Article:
ENERGY giant Npower has rejected fresh claims that it is avoiding its tax obligations in the UK.

The company admitted earlier this month – following questioning from Northumberland Labour MP Ian Lavery – that it has not paid corporation tax in the UK for three years, arguing that it has invested £5bn in new power stations and wind technology instead.

A report in The Sun claims that it has avoided paying up to £108m in UK corporation tax in the past four years by using a company called Scaris based in the tax haven of Malta.

A spokesman for Npower confirmed it worked with Scaris for a couple of years until 2011, but said: “I can categorically state that this makes no difference to our UK tax situation.”

On April 16 Npower’s chief executive Paul Massara told the Commons Energy and Climate Change Select Committee that the company had not paid corporation tax for three years after he was asked by Mr Lavery if he could confirm how much it had paid in 2009, 2010 and 2011.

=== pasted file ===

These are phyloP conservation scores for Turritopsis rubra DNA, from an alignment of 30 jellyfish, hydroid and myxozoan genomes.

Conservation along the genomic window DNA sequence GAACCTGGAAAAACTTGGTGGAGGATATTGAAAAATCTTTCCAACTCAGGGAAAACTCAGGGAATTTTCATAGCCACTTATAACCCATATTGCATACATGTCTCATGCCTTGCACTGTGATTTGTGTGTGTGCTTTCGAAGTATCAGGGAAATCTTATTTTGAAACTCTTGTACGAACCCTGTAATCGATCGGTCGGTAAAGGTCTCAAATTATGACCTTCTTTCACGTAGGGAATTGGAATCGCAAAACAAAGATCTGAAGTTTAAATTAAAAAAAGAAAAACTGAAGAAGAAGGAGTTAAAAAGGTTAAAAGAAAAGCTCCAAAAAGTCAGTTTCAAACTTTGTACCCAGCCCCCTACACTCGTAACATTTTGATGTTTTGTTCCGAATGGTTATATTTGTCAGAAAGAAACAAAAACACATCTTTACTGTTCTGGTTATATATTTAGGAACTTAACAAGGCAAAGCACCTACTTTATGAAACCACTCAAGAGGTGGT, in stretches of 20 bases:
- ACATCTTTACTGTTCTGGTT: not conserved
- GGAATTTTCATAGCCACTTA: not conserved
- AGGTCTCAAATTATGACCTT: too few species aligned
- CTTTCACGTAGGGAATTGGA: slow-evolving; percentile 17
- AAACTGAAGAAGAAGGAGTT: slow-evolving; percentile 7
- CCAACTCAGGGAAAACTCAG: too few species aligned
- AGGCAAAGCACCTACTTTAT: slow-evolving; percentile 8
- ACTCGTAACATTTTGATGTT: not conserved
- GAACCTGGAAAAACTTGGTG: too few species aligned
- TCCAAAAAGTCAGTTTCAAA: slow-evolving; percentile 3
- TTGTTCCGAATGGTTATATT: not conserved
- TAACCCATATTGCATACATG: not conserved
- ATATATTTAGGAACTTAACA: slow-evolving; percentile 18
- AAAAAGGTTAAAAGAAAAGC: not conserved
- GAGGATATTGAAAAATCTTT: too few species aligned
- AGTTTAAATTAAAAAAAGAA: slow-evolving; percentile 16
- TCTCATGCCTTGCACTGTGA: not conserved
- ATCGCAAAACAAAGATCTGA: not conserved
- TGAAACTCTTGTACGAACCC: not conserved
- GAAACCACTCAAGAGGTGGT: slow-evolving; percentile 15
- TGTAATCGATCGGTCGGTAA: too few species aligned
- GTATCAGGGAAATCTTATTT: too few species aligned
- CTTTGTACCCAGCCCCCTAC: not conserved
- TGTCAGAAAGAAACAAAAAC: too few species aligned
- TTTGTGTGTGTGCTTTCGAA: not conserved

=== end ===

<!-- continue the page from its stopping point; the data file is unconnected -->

Mr Massara said a “simple accounting rule” allowed it to deduct corporation tax due to the investment it had made.

Npower is owned by German utility company RWE and posted a 34 per cent rise in profits to £413m last year.

It employs hundreds of staff in the North-East with offices in Thornaby, Peterlee and Sunderland and has a large customer base in the region.

Stockton North Labour MP Alex Cunningham said: “Energy companies make substantial profits and they have a responsibility to pay their taxes.

“If there is any question at all over what this company is doing it ought to be thoroughly investigated and if necessary their management should be held to account.”